Sahia, Alexandru

The following article is from The Great Soviet Encyclopedia (1979). It might be outdated or ideologically biased.

Sahia, Alexandru


(pen name of Alexandru Stănescu). Born Oct. 11, 1908, in Mînăstirea, district of Ilfov; died Aug. 13, 1937, in Bucharest. Rumanian writer. Member of the Rumanian Communist Party from 1932.

The son of a peasant, Sahia was educated in the law faculty of the University of Bucharest. In 1932 he published the weekly journal Veac nou (The New Century) and the journal Bluze albastre (Blue Blouses), in which he propagandized Soviet and Rumanian proletarian literature. Both journals were soon closed down by the censorship.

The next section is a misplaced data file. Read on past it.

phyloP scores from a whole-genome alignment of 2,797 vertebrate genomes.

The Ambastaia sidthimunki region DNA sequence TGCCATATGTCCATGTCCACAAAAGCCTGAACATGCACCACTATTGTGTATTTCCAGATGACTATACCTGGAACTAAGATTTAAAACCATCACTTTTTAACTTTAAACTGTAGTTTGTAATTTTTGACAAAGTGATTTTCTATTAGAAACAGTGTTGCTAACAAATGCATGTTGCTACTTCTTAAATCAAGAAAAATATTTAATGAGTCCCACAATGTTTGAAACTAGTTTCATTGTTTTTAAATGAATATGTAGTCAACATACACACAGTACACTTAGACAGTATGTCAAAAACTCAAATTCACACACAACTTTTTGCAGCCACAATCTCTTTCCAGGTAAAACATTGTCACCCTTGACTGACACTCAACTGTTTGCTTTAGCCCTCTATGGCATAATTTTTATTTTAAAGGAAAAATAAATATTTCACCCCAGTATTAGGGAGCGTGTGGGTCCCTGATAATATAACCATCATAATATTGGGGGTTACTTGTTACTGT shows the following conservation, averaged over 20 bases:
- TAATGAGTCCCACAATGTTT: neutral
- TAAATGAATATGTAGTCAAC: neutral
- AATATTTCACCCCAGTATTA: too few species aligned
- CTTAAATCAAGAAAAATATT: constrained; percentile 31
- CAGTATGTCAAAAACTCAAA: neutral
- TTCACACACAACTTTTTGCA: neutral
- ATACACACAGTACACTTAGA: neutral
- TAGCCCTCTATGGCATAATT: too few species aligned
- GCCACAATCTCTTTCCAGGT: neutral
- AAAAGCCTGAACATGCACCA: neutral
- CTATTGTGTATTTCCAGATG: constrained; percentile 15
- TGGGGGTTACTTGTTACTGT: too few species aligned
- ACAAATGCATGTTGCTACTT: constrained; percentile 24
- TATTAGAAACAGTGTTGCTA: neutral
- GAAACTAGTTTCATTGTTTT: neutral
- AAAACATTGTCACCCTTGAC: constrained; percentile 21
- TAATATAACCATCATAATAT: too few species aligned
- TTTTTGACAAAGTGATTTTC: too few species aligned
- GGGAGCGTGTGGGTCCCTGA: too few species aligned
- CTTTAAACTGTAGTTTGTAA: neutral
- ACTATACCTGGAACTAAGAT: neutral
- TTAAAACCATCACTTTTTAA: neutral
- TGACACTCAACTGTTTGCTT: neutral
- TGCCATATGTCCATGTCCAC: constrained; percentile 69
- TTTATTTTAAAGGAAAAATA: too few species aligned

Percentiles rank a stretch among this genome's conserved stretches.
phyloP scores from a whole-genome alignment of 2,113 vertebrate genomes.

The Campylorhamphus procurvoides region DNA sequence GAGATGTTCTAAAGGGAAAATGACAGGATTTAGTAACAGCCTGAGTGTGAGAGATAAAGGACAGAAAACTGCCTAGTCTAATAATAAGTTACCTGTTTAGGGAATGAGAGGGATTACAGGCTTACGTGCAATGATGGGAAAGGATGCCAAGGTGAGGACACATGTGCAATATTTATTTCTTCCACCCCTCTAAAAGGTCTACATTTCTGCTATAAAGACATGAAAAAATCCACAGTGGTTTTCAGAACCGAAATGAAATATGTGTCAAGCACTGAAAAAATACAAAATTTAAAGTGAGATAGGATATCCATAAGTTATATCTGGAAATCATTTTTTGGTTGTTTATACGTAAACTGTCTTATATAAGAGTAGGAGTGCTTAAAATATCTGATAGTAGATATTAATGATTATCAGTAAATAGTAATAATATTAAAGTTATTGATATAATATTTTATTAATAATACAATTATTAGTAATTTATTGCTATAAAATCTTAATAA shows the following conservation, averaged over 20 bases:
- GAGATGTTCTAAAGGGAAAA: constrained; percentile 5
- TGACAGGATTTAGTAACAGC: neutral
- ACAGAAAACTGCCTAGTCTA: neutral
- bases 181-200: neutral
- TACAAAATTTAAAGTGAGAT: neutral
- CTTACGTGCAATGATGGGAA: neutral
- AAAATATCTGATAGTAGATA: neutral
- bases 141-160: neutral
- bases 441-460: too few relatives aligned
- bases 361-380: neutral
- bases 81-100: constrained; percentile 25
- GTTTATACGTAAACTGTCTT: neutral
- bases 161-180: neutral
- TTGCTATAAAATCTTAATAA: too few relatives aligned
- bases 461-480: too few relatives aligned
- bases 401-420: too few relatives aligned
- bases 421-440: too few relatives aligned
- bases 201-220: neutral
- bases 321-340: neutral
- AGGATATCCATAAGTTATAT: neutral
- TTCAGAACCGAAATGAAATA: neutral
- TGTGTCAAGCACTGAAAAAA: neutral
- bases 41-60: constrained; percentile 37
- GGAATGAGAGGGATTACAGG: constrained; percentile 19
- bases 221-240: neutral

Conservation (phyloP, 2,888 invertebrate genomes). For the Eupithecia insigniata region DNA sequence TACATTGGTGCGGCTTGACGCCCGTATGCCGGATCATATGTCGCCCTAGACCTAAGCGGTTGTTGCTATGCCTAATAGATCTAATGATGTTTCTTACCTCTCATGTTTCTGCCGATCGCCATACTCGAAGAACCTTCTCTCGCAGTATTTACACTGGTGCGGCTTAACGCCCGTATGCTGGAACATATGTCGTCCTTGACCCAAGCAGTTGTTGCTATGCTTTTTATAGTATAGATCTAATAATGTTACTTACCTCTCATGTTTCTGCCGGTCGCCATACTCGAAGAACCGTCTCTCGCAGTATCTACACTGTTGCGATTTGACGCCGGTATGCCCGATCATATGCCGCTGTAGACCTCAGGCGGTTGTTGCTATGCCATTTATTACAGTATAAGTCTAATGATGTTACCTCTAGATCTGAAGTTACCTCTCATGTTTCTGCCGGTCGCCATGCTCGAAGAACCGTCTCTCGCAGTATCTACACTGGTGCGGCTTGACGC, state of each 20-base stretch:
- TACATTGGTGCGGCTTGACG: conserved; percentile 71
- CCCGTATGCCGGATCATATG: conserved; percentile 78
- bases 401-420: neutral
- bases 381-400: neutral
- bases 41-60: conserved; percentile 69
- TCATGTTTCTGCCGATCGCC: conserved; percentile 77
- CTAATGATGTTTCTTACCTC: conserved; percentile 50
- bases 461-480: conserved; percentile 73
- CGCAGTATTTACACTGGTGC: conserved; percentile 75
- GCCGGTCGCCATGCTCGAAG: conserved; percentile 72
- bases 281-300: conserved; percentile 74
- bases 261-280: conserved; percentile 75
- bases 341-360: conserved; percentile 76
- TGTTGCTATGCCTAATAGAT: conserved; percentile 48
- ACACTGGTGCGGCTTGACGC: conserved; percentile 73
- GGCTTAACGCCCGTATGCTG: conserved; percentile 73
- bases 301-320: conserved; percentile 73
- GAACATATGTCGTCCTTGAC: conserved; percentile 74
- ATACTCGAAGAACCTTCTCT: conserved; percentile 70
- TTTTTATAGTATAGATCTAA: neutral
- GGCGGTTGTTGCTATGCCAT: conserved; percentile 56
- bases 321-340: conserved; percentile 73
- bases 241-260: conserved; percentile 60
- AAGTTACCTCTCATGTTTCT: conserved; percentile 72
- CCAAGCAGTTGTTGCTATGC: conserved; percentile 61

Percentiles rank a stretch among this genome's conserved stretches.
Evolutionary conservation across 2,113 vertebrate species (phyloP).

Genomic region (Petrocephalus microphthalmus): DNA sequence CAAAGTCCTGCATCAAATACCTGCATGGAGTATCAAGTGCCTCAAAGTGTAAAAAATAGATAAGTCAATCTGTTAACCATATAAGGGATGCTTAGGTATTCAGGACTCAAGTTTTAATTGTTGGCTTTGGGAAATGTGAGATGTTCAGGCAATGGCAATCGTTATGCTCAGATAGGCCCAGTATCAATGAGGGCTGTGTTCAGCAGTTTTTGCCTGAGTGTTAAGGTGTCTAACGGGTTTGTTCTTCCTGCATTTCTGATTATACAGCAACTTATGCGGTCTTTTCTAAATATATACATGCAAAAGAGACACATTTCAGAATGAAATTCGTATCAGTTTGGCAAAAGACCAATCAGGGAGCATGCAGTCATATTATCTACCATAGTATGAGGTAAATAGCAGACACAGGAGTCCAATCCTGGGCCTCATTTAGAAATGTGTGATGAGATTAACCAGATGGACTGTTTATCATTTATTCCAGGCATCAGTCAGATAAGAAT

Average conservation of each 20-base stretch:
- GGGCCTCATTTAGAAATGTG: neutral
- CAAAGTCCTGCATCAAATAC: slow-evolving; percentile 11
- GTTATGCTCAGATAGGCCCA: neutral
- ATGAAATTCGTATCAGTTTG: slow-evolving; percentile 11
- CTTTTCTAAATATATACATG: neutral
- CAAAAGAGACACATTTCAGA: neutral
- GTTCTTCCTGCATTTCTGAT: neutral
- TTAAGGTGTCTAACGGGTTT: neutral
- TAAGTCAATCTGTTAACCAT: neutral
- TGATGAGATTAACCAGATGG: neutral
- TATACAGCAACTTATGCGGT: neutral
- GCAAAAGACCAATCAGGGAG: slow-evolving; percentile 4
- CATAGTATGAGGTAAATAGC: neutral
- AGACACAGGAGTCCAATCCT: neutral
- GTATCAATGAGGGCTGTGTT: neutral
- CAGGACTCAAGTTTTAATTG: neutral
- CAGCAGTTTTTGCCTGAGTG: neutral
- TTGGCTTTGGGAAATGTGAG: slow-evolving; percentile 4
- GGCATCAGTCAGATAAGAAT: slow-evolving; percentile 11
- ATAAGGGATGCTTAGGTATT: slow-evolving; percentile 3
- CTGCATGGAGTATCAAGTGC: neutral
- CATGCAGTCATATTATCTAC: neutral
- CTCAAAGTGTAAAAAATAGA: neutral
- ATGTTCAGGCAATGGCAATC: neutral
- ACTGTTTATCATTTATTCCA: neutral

Sahia dealt with proletarian unity in the short stories “The Living Factory” and “An Uprising at the Port” (both 1932) and attacked militarism in the stories “The Death of a Volunteer” (1933) and “A Father’s Return From the War” (1934). The short story “Unemployment Regardless of Race” (1936) was a denunciation of racism. In 1934, Sahia visited the Soviet Union, and in 1935 he published The USSR Today. He was posthumously elected a member of the Academy of the Socialist Republic of Rumania.


Scrieri alese. [Bucharest, 1960.]
Uzinavie. [Bucharest] 1971.
In Russian translation:
Izbrannoe. Moscow, 1953.


Fridman, M. “Ty pomnish’, tovarishch Sakhiia?” Inostrannaia literatura, no. 5, 1967.
Macovescu, G. Viaţ şi opera lui A. Sahia. [Bucharest, 1950.]
Marcea, P. A. Sahia. [Bucharest] 1961.
The Great Soviet Encyclopedia, 3rd Edition (1970-1979). © 2010 The Gale Group, Inc. All rights reserved.
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